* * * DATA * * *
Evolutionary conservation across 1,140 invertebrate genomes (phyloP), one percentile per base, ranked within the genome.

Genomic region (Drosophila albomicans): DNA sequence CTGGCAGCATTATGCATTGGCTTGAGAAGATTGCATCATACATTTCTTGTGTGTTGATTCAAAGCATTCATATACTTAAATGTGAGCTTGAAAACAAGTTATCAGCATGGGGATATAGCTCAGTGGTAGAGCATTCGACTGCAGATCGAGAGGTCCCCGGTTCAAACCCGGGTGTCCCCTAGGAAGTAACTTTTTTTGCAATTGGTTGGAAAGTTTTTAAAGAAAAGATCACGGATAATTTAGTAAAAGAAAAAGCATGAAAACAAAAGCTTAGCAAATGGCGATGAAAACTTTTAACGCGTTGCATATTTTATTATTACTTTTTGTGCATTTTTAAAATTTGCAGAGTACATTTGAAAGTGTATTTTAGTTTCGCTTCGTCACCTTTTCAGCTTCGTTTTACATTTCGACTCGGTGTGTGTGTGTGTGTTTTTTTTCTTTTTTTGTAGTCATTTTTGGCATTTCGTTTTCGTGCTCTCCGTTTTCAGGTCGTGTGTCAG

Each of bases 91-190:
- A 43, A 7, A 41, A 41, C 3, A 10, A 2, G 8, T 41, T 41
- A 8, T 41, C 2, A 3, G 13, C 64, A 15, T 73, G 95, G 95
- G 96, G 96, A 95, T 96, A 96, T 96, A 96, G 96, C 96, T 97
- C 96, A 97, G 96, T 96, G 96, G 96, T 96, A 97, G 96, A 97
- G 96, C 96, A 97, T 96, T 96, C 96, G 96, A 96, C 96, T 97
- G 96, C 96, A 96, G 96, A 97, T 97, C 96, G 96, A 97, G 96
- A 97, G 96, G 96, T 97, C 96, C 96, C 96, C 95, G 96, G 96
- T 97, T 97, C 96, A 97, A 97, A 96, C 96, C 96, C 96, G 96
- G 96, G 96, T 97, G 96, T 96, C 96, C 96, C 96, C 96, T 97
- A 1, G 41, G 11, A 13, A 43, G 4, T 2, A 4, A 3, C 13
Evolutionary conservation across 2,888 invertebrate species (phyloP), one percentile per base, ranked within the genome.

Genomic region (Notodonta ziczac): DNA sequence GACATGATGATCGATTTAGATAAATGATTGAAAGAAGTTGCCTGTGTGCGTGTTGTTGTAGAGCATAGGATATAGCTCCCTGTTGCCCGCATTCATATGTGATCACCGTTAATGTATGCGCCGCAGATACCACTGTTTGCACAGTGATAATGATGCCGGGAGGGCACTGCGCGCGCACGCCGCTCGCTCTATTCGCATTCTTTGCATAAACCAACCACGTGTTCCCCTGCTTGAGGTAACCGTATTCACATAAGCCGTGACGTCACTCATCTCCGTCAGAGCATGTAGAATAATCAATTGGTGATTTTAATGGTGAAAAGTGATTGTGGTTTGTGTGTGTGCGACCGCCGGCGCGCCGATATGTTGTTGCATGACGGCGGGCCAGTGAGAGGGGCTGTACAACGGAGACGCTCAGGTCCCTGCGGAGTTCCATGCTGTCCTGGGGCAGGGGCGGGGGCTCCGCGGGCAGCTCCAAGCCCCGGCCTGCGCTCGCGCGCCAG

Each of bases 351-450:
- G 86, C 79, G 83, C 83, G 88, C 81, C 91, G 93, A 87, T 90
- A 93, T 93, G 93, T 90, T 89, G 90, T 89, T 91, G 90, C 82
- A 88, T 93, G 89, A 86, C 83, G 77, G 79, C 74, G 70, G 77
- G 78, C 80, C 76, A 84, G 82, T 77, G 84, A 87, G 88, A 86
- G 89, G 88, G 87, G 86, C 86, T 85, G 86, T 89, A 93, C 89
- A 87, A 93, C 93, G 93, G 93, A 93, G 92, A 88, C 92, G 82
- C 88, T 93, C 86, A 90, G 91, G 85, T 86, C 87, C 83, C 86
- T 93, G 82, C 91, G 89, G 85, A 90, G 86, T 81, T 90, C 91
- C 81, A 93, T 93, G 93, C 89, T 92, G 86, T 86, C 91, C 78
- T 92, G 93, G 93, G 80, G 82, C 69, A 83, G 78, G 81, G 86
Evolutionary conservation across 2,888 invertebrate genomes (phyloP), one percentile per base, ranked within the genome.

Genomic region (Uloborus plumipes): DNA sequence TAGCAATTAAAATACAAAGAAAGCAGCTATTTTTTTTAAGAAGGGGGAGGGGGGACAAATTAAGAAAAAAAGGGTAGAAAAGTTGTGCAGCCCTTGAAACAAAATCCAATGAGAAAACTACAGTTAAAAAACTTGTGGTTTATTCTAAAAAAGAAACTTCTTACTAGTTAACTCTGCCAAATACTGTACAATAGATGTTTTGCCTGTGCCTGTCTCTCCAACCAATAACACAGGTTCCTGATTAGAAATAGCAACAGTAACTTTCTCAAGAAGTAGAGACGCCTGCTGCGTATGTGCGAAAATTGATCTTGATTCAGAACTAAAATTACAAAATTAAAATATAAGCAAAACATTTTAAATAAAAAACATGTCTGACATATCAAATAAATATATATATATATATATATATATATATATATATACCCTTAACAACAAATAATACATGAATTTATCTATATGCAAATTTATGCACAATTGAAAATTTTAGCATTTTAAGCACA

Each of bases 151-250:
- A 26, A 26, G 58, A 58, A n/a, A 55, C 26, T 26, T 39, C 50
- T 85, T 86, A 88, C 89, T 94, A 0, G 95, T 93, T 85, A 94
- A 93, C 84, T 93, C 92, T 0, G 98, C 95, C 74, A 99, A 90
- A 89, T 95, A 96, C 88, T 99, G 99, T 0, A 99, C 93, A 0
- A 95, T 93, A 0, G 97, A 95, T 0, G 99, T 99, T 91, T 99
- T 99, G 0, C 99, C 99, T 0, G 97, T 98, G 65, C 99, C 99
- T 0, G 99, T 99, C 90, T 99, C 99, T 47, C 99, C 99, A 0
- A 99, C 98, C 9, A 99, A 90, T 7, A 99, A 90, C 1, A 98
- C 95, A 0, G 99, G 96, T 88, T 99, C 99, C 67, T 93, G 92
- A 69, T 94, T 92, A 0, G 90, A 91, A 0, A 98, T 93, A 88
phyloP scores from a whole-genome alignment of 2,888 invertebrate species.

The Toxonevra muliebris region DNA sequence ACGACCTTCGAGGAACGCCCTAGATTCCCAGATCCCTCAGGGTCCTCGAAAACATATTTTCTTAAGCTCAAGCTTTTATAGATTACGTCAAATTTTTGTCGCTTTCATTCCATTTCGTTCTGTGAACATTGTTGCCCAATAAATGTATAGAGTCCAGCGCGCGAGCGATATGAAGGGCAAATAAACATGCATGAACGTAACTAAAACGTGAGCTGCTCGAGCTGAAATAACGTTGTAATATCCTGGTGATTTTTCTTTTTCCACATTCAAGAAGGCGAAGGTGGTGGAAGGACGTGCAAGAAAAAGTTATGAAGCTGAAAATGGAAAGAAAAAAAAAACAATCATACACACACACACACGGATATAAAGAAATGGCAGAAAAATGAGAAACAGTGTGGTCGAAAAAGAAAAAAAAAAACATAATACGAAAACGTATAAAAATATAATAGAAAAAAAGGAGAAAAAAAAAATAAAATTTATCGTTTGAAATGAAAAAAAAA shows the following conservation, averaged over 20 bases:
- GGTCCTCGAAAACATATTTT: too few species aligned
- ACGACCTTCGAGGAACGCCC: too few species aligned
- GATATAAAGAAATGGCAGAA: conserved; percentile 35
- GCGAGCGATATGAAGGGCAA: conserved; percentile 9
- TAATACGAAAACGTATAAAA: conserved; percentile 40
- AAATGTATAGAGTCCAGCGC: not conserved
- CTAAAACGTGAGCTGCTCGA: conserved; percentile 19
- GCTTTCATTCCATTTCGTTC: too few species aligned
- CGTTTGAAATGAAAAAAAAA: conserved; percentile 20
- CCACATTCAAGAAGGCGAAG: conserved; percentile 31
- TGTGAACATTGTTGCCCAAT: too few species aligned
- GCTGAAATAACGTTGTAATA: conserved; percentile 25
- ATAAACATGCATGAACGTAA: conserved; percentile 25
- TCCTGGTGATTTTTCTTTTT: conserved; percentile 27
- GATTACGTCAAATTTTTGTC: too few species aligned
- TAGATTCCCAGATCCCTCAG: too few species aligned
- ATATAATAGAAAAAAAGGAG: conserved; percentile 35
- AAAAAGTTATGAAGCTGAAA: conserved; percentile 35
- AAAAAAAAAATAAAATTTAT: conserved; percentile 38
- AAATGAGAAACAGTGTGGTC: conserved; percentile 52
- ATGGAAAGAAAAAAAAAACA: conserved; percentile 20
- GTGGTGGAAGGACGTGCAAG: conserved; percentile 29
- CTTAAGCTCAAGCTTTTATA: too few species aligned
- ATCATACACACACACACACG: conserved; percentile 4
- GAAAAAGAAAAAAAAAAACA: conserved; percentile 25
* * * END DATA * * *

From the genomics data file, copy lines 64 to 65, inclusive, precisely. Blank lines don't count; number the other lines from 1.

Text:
- CTTAAGCTCAAGCTTTTATA: too few species aligned
- ATCATACACACACACACACG: conserved; percentile 4